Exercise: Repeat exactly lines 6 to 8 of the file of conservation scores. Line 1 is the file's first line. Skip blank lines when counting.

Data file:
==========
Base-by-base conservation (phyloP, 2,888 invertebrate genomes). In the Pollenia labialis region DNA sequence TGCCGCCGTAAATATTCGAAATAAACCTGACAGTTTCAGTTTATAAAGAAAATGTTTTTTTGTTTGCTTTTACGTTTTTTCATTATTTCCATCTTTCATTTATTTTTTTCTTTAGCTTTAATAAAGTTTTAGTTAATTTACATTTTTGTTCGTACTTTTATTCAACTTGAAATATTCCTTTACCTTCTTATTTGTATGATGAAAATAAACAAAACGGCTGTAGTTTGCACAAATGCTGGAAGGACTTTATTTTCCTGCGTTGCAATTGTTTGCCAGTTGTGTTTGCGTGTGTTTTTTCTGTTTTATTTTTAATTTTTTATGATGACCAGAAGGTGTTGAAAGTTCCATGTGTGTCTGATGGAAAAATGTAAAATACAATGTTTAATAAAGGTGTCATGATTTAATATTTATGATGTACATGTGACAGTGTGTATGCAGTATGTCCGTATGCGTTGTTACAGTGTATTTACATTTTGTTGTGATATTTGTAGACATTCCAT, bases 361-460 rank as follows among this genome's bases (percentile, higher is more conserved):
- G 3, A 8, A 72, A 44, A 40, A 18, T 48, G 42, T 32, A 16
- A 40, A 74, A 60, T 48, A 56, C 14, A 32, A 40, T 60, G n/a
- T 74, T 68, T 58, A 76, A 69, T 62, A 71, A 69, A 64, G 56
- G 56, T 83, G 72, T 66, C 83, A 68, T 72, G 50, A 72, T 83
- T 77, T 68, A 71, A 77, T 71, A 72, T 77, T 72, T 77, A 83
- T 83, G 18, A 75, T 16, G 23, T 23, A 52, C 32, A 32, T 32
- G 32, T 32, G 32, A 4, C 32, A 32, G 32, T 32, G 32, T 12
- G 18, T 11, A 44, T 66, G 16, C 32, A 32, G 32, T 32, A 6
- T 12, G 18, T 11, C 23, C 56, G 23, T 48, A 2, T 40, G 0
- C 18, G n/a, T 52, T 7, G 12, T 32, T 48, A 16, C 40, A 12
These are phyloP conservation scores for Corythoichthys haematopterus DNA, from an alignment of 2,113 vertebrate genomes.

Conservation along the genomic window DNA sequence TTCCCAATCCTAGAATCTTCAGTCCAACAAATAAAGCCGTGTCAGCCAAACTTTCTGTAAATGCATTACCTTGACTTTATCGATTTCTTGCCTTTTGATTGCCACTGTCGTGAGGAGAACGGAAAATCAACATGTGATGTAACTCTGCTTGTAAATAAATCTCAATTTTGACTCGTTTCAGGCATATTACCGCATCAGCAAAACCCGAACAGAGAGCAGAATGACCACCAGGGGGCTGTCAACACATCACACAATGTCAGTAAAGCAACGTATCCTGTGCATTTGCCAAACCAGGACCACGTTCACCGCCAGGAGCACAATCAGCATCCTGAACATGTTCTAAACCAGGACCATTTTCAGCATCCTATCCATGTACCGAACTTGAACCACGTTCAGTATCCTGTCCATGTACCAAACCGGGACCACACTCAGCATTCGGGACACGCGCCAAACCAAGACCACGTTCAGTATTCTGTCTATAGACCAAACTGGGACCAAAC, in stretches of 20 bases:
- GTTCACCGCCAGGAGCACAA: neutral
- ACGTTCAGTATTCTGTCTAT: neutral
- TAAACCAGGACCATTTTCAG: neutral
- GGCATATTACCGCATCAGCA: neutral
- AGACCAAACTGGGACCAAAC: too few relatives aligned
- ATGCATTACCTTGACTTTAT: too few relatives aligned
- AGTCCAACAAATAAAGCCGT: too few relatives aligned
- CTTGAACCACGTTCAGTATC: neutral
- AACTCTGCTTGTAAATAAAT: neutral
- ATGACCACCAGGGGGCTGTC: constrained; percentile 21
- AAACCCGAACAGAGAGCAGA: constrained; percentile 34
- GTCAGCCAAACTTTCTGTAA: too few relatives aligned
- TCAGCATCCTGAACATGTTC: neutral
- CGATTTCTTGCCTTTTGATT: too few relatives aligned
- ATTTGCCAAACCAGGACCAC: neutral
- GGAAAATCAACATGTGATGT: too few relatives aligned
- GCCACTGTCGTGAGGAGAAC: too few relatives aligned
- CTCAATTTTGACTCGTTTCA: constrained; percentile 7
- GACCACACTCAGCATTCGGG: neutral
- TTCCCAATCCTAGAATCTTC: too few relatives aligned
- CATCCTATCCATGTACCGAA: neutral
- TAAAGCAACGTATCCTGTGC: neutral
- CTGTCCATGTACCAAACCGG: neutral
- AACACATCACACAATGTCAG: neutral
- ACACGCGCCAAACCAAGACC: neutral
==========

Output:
- T 77, T 68, A 71, A 77, T 71, A 72, T 77, T 72, T 77, A 83
- T 83, G 18, A 75, T 16, G 23, T 23, A 52, C 32, A 32, T 32
- G 32, T 32, G 32, A 4, C 32, A 32, G 32, T 32, G 32, T 12